How many coaches in the history of the NFL can lay claim to the fact that they had the opportunity to coach a father and son duo—not at the same time, of course, but over the course of their coaching career?
Seriously, I’m asking, because it can’t be something that happens very frequently. Yet that is where Cincinnati Bengals Head Coach Marvis Lewis is in his career right now. As a linebackers coach with the Pittsburgh Steelers in the 1990s, he got the opportunity to coach Hardy Nickerson in his final season with the team.
Now, so many years later, Lewis has Nickerson’s son, Hardy Nickerson, Jr., with him on the Bengals’ roster after the team signed him as an undrafted free agent following the 2017 NFL Draft. And though his father only played for his coach for just one season, Lewis credits the senior Nickerson for having a big impact on his career. And the feeling was mutual.
When Nickerson first arrived in Cincinnati, Lewis told him, as he relayed in a later press conference, that “I wouldn’t be here without his father. His father tested me as a coach, to be right. He was an outstanding player—smart”. He called Nickerson “a great, great football player, and he’s become a very fine coach. I was blessed to be with him even if it was only one season, but he taught me a lot”.
Nickerson, his part, recalled Lewis as “very detailed and demanding”, saying that “he has a way of getting the best out of players. It was one of my best years. That season kind of set the stage for me in terms of becoming a free agent in that first class”.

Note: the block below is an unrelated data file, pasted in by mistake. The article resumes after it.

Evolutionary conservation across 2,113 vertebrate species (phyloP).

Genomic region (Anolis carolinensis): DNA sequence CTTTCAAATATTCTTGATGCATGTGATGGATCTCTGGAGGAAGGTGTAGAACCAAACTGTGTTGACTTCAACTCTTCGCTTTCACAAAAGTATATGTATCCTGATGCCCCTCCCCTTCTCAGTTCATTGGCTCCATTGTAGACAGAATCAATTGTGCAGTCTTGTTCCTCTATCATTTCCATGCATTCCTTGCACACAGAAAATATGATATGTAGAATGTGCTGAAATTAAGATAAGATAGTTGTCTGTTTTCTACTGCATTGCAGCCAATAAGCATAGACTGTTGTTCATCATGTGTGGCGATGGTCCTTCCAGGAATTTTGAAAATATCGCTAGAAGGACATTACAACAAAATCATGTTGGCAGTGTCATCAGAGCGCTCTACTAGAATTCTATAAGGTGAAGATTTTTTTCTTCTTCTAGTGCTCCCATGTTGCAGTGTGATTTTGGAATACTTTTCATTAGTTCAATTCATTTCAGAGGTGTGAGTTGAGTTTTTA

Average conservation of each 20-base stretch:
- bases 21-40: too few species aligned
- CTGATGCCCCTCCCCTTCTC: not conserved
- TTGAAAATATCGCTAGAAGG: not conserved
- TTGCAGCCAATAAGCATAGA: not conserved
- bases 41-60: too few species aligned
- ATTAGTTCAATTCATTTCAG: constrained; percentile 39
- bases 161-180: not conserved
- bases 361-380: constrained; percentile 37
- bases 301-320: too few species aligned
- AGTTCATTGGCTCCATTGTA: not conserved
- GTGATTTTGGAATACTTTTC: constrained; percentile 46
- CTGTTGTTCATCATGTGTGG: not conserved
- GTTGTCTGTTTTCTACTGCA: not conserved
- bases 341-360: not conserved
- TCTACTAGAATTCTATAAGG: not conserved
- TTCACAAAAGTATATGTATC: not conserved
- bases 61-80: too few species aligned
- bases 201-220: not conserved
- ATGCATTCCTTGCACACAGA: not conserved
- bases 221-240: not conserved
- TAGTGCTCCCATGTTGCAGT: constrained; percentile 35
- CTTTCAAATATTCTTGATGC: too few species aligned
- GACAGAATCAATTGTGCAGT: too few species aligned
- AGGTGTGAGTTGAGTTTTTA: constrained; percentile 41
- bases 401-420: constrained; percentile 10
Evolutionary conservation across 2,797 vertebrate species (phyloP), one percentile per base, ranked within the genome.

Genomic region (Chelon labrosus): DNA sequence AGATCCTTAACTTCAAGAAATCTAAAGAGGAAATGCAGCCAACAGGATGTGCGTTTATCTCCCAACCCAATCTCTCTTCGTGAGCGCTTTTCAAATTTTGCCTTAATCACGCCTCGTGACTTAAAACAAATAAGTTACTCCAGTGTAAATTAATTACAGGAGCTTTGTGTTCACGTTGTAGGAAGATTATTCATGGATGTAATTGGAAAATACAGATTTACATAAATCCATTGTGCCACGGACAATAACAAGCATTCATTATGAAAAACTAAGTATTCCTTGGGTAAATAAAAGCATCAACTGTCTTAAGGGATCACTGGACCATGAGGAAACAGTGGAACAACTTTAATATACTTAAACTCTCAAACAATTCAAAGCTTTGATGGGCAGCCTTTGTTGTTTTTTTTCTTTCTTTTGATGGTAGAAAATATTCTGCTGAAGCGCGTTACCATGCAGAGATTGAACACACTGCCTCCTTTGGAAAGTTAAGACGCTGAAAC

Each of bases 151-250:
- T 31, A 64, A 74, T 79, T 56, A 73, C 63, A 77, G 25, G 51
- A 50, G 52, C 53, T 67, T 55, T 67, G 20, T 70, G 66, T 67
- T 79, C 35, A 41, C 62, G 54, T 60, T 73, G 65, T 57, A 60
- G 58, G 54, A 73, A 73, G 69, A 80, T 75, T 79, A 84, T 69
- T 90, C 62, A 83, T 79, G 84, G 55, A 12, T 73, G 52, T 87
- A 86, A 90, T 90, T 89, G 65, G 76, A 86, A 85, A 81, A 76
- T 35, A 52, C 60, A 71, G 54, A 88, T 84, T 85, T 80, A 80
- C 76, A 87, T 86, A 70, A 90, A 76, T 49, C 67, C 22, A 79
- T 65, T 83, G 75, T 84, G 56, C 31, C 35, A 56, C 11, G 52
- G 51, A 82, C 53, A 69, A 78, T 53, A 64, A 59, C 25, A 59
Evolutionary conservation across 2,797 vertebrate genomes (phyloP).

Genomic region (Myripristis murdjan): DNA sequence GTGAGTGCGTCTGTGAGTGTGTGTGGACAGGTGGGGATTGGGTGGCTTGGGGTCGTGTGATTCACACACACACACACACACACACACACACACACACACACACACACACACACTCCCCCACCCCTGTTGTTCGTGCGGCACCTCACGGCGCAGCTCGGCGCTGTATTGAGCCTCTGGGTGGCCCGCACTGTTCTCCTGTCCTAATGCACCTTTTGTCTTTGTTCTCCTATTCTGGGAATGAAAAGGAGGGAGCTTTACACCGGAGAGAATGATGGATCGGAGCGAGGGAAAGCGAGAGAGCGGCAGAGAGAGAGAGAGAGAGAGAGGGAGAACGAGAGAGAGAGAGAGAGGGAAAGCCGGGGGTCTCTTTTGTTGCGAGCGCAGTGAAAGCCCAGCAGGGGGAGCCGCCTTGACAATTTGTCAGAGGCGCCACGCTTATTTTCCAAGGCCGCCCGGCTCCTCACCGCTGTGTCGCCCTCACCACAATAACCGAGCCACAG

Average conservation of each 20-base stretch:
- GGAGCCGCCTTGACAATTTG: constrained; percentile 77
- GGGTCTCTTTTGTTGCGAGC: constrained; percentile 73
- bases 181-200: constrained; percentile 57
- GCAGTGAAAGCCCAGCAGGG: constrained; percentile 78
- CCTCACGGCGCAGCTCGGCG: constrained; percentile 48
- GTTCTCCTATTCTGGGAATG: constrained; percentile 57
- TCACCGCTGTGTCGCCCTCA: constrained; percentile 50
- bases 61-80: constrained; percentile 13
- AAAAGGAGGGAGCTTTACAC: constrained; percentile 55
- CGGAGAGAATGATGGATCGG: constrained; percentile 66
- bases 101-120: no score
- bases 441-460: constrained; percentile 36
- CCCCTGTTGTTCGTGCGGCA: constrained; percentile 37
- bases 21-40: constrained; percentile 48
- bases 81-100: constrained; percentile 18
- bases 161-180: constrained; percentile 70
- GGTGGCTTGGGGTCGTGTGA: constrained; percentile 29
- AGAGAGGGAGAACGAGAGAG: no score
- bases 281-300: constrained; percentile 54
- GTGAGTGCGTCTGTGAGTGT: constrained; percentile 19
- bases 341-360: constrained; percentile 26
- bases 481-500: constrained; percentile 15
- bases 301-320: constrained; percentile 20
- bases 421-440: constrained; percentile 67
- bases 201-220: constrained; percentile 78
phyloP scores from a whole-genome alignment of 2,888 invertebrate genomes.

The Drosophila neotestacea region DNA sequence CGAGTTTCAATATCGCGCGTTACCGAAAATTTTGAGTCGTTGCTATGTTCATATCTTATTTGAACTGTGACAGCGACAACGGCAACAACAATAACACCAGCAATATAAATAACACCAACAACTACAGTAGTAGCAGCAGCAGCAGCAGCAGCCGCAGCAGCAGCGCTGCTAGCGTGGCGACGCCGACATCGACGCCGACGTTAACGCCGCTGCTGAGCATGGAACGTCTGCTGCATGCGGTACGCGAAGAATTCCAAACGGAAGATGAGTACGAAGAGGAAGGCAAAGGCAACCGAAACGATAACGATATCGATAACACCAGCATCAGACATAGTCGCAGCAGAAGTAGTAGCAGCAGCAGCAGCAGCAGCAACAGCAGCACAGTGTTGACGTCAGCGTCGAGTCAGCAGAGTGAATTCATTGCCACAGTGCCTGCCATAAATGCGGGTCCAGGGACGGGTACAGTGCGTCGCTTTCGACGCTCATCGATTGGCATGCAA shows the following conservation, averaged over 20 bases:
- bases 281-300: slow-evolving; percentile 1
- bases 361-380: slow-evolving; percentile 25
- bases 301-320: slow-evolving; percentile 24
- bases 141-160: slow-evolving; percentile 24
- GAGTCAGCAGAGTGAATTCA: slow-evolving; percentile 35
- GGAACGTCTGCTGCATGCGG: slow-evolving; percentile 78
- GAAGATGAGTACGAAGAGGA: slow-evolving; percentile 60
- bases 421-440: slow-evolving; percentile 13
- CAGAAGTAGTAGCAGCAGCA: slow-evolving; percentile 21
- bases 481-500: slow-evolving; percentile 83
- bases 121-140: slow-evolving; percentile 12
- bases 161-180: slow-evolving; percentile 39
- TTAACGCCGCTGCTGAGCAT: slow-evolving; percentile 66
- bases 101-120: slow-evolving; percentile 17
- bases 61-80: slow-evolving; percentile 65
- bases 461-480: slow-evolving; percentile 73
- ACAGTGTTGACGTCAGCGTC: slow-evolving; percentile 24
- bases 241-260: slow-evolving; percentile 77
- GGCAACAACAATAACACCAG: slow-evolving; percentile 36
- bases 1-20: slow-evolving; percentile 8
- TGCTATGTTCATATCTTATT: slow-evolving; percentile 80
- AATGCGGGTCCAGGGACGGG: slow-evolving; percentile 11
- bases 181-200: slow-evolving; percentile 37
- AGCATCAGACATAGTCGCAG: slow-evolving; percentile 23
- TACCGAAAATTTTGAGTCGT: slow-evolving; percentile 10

“That year made me highly sought after”, he concluded. He recorded 114 tackles with two sacks and a pair of fumble recoveries that season in 15 games. “I probably owe a lot of that to Coach Lewis getting me coached up”.
And, of course, as Lewis alluded to earlier, Nickerson followed him into the coaching ranks, breaking in as a linebackers coach under Lovie Smith at first. He is now coaching at Illinois as the defensive coordinator, where he got the opportunity to coach his son—who is now playing for his old coach.
And he didn’t come here just to play for a man who coached his father. He came to the Bengals because he believes there is an opportunity for him there to make the roster. The Buccaneers, for whom his father became an icon, were heavily pursuing him as well, but he chose the Bengals and Marvin Lewis.
Though he didn’t make a Pro Bowl with the Steelers during his six years there, Hardy Nickerson the elder was an integral component of the team’s defense in the late 1980s and early 1990s. He went on to have a 16-year career with some Pro Bowls and accolades mixed in. Cincinnati is certainly hoping that his son bears more resemblance to his father than just the name.